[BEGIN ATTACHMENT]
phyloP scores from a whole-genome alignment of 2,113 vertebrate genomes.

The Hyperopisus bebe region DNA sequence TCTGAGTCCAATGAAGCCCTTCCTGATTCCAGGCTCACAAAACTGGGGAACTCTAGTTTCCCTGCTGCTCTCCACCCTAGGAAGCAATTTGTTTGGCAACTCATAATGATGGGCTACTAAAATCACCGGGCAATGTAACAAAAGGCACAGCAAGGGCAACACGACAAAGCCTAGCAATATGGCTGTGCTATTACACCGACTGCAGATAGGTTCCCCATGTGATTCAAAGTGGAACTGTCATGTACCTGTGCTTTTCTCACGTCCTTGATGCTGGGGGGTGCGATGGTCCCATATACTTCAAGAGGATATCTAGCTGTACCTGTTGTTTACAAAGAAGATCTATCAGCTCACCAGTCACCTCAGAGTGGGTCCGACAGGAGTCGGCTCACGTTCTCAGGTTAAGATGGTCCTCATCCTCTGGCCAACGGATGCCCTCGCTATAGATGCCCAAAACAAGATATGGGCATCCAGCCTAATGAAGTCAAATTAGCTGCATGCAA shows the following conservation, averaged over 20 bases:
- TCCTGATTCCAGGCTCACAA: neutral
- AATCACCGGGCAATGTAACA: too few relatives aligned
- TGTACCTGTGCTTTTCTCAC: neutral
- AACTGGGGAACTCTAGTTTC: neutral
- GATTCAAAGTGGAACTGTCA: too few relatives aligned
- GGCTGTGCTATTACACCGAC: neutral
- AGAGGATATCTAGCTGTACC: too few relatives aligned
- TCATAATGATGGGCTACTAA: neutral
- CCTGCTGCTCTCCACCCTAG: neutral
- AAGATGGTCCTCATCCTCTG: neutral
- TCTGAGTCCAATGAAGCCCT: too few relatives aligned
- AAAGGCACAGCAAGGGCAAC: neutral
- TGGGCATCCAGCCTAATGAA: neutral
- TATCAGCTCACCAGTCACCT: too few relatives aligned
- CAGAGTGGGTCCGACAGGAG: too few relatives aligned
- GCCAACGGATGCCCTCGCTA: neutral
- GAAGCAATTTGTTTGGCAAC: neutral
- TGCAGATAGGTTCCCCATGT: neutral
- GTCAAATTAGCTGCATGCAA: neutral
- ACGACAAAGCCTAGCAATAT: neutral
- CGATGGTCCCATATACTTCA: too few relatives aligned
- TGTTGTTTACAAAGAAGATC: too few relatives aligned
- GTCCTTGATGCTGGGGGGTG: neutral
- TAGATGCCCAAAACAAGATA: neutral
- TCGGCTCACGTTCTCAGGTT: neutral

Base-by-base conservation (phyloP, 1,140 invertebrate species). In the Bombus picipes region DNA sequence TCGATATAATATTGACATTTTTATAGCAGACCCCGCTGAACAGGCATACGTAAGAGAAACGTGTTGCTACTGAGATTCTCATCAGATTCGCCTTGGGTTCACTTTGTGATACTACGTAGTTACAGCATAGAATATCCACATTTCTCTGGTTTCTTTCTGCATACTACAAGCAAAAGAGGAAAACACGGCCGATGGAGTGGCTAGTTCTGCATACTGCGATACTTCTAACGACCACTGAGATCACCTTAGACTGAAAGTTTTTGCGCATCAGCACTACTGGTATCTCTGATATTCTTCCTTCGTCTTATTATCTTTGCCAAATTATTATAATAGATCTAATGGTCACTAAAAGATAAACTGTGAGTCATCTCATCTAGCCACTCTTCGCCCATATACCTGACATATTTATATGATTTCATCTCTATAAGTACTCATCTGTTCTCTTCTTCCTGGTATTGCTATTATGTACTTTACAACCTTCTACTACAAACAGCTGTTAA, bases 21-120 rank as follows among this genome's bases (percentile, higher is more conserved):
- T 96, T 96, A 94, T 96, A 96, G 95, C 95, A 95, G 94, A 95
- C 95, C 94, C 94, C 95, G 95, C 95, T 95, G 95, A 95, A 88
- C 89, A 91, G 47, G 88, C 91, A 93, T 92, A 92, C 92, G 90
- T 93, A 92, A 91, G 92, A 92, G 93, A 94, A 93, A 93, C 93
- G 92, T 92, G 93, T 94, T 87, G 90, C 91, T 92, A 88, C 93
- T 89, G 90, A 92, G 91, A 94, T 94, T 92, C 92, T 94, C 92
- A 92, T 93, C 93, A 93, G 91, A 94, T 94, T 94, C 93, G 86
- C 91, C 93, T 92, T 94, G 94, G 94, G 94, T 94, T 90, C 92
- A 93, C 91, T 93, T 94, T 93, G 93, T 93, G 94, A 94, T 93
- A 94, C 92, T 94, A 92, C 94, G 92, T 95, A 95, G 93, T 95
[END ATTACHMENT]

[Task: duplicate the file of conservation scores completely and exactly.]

phyloP scores from a whole-genome alignment of 2,113 vertebrate genomes.

The Hyperopisus bebe region DNA sequence TCTGAGTCCAATGAAGCCCTTCCTGATTCCAGGCTCACAAAACTGGGGAACTCTAGTTTCCCTGCTGCTCTCCACCCTAGGAAGCAATTTGTTTGGCAACTCATAATGATGGGCTACTAAAATCACCGGGCAATGTAACAAAAGGCACAGCAAGGGCAACACGACAAAGCCTAGCAATATGGCTGTGCTATTACACCGACTGCAGATAGGTTCCCCATGTGATTCAAAGTGGAACTGTCATGTACCTGTGCTTTTCTCACGTCCTTGATGCTGGGGGGTGCGATGGTCCCATATACTTCAAGAGGATATCTAGCTGTACCTGTTGTTTACAAAGAAGATCTATCAGCTCACCAGTCACCTCAGAGTGGGTCCGACAGGAGTCGGCTCACGTTCTCAGGTTAAGATGGTCCTCATCCTCTGGCCAACGGATGCCCTCGCTATAGATGCCCAAAACAAGATATGGGCATCCAGCCTAATGAAGTCAAATTAGCTGCATGCAA shows the following conservation, averaged over 20 bases:
- TCCTGATTCCAGGCTCACAA: neutral
- AATCACCGGGCAATGTAACA: too few relatives aligned
- TGTACCTGTGCTTTTCTCAC: neutral
- AACTGGGGAACTCTAGTTTC: neutral
- GATTCAAAGTGGAACTGTCA: too few relatives aligned
- GGCTGTGCTATTACACCGAC: neutral
- AGAGGATATCTAGCTGTACC: too few relatives aligned
- TCATAATGATGGGCTACTAA: neutral
- CCTGCTGCTCTCCACCCTAG: neutral
- AAGATGGTCCTCATCCTCTG: neutral
- TCTGAGTCCAATGAAGCCCT: too few relatives aligned
- AAAGGCACAGCAAGGGCAAC: neutral
- TGGGCATCCAGCCTAATGAA: neutral
- TATCAGCTCACCAGTCACCT: too few relatives aligned
- CAGAGTGGGTCCGACAGGAG: too few relatives aligned
- GCCAACGGATGCCCTCGCTA: neutral
- GAAGCAATTTGTTTGGCAAC: neutral
- TGCAGATAGGTTCCCCATGT: neutral
- GTCAAATTAGCTGCATGCAA: neutral
- ACGACAAAGCCTAGCAATAT: neutral
- CGATGGTCCCATATACTTCA: too few relatives aligned
- TGTTGTTTACAAAGAAGATC: too few relatives aligned
- GTCCTTGATGCTGGGGGGTG: neutral
- TAGATGCCCAAAACAAGATA: neutral
- TCGGCTCACGTTCTCAGGTT: neutral

Base-by-base conservation (phyloP, 1,140 invertebrate species). In the Bombus picipes region DNA sequence TCGATATAATATTGACATTTTTATAGCAGACCCCGCTGAACAGGCATACGTAAGAGAAACGTGTTGCTACTGAGATTCTCATCAGATTCGCCTTGGGTTCACTTTGTGATACTACGTAGTTACAGCATAGAATATCCACATTTCTCTGGTTTCTTTCTGCATACTACAAGCAAAAGAGGAAAACACGGCCGATGGAGTGGCTAGTTCTGCATACTGCGATACTTCTAACGACCACTGAGATCACCTTAGACTGAAAGTTTTTGCGCATCAGCACTACTGGTATCTCTGATATTCTTCCTTCGTCTTATTATCTTTGCCAAATTATTATAATAGATCTAATGGTCACTAAAAGATAAACTGTGAGTCATCTCATCTAGCCACTCTTCGCCCATATACCTGACATATTTATATGATTTCATCTCTATAAGTACTCATCTGTTCTCTTCTTCCTGGTATTGCTATTATGTACTTTACAACCTTCTACTACAAACAGCTGTTAA, bases 21-120 rank as follows among this genome's bases (percentile, higher is more conserved):
- T 96, T 96, A 94, T 96, A 96, G 95, C 95, A 95, G 94, A 95
- C 95, C 94, C 94, C 95, G 95, C 95, T 95, G 95, A 95, A 88
- C 89, A 91, G 47, G 88, C 91, A 93, T 92, A 92, C 92, G 90
- T 93, A 92, A 91, G 92, A 92, G 93, A 94, A 93, A 93, C 93
- G 92, T 92, G 93, T 94, T 87, G 90, C 91, T 92, A 88, C 93
- T 89, G 90, A 92, G 91, A 94, T 94, T 92, C 92, T 94, C 92
- A 92, T 93, C 93, A 93, G 91, A 94, T 94, T 94, C 93, G 86
- C 91, C 93, T 92, T 94, G 94, G 94, G 94, T 94, T 90, C 92
- A 93, C 91, T 93, T 94, T 93, G 93, T 93, G 94, A 94, T 93
- A 94, C 92, T 94, A 92, C 94, G 92, T 95, A 95, G 93, T 95